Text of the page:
Emergency slaughter?!
« on: December 02, 2019, 10:54:42 AM »
 

Walther Eberbach.  1917. 

∙NOT — -SCHALCHTUNG —— !?∙ (misspelling for NOTSCHLACHTUNG = emergency slaughter!?).  Cast bronze, natural patina, 70.8 mm, 128.31 g.  Two edge-notches of uncertain meaning (E - ?).  Vorzüglich (extremely fine), patina slightly spotted.  Rare!

Obverse: A stout butcher to right subdues a sow turned on her back, his right knee on her belly, his left hand holding her snout, his right hand with a slaughtering knife ready to strike, as he looks over his shoulder to his right; legend above figure within a border line delineating a wide margin inside rim; upper center margin a question mark; lower center margin, artist's monogram interlaced WE between year date 19 — 17. 

Reverse: Undulating triple-lined border circling field, centered within which six line inscription DEN / SCHWEINEN・U / FRESSHELDEN / ∙・DES ∙∙ / WELTKRIEGES / ! (to the swine- and the glutton-heroes of the World War); below exclamation mark four linked sausages; above center artist's signature ・W EBERBACH∙.

Cf: Weisser, Bernhard.  "Medallic Art in Germany and the Austro-Hungarian Empire in the First World War" in Phagan, P., and P. van Alfen, The Art of Devastation: Medals and Posters of the Great War.  2017, p. 122, (fig. 51).   Example in the Staatliche Museen zu Berlin Münzkabinett, see Münzkabinett, Staatliche Museen zu Berlin Acc. 1920/414, Objekt-Nr: 18235087: http://ikmk.smb.museum/object?id=18235087; also illustrated in: Weisser, B., "Medailleure in Deutschland während des Ersten Weltkriegs," Teil 2: Breitkopf-Kosel bis Eberbach, MünzenRevue Heft 9, 2014, pp. 173 - 177. Cf: Lipp, Peter.  2018.  Heilbronn geprägt und gegossen: Stadtgeschichte auf Münzen und Medaillen vom Mittelalter bis heute, p. 193: no. 459.Both examples in the publications above display correct spelling of the title legend: NOTSCHLACHTUNG.  For an example with the misspelled title in the Landesmuseum Württemberg Münzkabinett see: https://bawue.museum-digital.de/index.php?t=objekt&oges=18538&cachesLoaded=true.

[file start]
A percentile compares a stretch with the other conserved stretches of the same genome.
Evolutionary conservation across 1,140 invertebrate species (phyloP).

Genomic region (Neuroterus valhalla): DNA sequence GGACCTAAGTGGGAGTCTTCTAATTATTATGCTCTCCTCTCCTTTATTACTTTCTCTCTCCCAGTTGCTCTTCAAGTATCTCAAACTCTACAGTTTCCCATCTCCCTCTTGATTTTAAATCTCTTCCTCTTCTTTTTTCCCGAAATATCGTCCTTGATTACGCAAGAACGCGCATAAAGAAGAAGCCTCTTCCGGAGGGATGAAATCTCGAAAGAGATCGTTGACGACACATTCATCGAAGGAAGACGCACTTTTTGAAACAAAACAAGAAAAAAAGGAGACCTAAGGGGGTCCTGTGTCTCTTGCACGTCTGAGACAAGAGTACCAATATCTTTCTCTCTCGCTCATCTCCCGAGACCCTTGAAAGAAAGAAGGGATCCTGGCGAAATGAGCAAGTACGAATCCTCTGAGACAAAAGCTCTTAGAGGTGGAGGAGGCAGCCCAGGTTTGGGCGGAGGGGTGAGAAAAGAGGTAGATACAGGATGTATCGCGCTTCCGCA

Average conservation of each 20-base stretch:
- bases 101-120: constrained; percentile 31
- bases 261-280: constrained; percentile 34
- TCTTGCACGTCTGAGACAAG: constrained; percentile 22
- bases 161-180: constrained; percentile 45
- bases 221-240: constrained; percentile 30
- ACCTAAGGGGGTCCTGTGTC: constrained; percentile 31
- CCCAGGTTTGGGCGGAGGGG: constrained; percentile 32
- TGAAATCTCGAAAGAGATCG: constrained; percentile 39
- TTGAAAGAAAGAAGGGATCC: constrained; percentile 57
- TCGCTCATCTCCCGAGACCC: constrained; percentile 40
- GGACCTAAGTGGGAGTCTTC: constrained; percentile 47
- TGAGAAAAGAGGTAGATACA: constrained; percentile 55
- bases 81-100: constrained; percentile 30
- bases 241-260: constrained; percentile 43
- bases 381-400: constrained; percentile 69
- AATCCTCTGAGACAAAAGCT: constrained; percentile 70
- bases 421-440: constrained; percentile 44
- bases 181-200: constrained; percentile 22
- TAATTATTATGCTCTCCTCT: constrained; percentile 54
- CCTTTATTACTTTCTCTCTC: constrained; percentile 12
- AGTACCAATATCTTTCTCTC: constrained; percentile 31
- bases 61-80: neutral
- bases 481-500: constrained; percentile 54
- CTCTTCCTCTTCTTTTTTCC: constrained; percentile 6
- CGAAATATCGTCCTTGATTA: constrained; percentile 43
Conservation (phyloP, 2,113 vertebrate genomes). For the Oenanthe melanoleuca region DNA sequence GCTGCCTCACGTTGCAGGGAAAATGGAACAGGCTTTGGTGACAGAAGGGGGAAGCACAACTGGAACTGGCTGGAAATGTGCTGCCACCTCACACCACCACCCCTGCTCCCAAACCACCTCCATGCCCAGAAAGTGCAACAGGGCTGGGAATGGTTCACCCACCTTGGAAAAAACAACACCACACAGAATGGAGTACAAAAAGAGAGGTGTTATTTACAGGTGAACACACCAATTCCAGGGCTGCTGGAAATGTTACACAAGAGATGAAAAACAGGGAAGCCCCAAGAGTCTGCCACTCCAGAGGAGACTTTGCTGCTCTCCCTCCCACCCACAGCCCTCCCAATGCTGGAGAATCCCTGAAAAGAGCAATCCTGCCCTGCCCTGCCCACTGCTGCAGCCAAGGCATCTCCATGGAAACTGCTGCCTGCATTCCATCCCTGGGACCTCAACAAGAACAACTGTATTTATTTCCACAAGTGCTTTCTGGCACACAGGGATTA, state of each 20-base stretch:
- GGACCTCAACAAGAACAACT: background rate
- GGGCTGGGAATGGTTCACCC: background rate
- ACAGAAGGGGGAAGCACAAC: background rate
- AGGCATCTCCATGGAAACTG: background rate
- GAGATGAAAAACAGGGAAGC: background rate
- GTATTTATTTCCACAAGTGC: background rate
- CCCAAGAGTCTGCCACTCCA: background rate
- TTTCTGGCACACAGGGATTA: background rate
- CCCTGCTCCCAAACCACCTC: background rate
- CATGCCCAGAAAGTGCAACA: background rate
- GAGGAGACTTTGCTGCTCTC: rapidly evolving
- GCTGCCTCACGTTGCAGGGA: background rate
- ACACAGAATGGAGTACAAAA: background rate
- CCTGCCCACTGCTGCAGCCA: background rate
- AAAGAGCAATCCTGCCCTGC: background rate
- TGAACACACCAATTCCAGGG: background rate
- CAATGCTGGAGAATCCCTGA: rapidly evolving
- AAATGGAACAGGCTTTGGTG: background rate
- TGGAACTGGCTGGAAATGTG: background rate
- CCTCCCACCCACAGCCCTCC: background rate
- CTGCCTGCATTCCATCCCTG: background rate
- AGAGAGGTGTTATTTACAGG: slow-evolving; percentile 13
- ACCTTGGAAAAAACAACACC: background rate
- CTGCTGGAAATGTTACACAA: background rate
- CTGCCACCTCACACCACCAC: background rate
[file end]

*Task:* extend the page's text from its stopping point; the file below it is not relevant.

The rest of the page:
As the present medal displays a misspelled title in contrast to those illustrated in Weisser and Lipp, I surmise that it and the example in the Landesmuseum Württemberg are early casts made before the mistake was noticed and the mold corrected.

The medal reflects popular conception that self-serving farmers were undermining the war effort by slaughtering their pigs to supply the black market, justifying the killing by the need to conserve ever-scarcer fodder needed to maintain animals.  As many as five million swine had been slaughtered by government orders in the second year of the war ("der Schweinemord von 1915") as a potato conservation measure, thereby drastically depressing German pork production for the duration of the war, thus contributing substantially to widespread human malnutrition.  The mass slaughter was followed by an initial glut, then a scarcity with attendant price increases.  Official maximum prices fixed at the end of 1915 engendered a flourishing black market.
« Last Edit: December 03, 2019, 10:02:44 PM by Haarmann »